Reminder: Focus your energies on the things you can control & don’t leave the rest up to chance

SMS marketing works!

This is only half true, it certainly works but remember the saying “too much of a good thing is bad.” SMS campaigns work because they are short, snappy and grab a customer’s attention immediately but if you bug a customer with predictable and constant SMS messages, all you are going to do is make them “opt out.” Make it exciting and keep promotional campaigns between 2 – 4 times a month.

loyalty-program-misconceptions

 

Starbucks has been getting a lot of attention in regards to their newly rolled out loyalty program. Mainly because of the sudden changes that caused an uproar in the Starbucks loving community.  The controversy around their “improvements” is teaching business owners that it’s important to know how to launch a successful loyalty program. It should be strategically planned for growth and revenue building.  Let’s look at Starbucks and take away some pointers from their new program.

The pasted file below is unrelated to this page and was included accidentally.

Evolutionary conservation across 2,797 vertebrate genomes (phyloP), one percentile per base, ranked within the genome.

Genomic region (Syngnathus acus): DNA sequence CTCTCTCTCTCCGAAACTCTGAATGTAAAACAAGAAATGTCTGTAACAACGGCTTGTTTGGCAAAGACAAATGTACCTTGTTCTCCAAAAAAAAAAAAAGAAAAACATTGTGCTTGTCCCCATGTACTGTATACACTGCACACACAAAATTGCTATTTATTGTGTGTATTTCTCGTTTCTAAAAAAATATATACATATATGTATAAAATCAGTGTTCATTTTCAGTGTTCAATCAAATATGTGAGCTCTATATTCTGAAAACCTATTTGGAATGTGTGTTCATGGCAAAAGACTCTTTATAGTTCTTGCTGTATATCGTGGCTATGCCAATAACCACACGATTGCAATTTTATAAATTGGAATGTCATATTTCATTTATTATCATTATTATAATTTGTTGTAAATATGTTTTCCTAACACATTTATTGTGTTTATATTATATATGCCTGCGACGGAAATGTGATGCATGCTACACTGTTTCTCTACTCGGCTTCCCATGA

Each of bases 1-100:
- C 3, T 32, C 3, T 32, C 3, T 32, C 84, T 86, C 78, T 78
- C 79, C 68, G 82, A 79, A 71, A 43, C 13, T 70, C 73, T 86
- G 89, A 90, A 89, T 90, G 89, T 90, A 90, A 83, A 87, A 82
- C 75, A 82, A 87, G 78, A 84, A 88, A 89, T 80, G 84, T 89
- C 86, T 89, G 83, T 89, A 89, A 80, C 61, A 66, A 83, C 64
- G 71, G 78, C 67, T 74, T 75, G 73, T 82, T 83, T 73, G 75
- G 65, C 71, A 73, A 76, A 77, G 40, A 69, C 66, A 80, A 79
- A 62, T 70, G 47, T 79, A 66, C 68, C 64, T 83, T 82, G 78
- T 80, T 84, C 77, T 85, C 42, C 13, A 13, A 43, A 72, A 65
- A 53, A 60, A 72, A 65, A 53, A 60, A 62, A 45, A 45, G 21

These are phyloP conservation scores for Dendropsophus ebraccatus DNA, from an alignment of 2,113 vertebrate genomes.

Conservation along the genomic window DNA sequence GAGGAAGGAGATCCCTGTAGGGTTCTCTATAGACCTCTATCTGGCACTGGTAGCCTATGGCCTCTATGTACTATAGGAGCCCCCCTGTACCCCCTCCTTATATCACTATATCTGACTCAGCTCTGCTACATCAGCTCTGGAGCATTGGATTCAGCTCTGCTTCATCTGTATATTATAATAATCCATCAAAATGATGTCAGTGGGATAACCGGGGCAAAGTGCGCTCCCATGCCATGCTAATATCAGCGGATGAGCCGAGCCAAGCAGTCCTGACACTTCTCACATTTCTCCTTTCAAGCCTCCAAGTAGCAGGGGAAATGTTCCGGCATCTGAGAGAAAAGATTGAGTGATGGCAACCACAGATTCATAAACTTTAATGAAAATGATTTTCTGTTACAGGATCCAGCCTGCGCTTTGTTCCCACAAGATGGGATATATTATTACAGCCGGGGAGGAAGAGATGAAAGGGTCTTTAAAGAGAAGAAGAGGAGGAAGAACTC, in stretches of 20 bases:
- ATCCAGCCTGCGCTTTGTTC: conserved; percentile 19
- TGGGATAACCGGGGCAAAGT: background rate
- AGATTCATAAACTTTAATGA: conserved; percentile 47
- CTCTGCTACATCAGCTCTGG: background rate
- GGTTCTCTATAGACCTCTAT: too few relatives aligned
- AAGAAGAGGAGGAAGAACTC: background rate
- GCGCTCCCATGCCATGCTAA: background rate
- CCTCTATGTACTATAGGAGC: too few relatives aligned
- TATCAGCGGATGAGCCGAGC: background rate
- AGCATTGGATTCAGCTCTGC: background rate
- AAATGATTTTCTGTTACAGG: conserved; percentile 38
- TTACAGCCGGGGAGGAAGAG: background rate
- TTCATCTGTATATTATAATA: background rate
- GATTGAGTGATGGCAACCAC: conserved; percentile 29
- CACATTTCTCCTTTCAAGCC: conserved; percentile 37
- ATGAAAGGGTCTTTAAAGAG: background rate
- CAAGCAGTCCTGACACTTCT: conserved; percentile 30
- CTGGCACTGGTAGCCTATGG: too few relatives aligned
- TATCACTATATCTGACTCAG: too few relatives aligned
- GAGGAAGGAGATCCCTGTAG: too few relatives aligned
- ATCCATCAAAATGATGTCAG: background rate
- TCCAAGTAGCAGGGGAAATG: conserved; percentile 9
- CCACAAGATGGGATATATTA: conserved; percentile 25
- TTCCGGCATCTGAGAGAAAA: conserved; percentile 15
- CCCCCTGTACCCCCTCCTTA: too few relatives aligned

Points or stamps?

successful loyalty programStarbucks started out with a stamps based program, awarding one stamp per visit and then switched their program to points based.  Now people are being rewarded for spending more, rather than visiting more. It is a tactical plan to switch from stamps to points, forcing customers to hand over those extra dollars.  If you’re a business with a large variety of products, it’s advisable to start with a points based program. Awarding your customers for spending larger amounts with you, rather than forcing them to head to a competitor for the extras.

 

Let’s get personal

Allowing customers flexibility is one way to make them feel like they are really part of a loyalty program. successful loyalty programStarbucks is now driving personalised offers to customers based on their prior behaviours. This is a complex feature of a loyalty program but can be simulated by offering accumulative rewards. Meaning the more points the customer accumulates, the better the rewards. Consumers can then choose to redeem the smaller offers or keep building more points for something of better value.  Once again pushing customers to spend more with you, which at the end of the day is what you want out of a good loyalty program.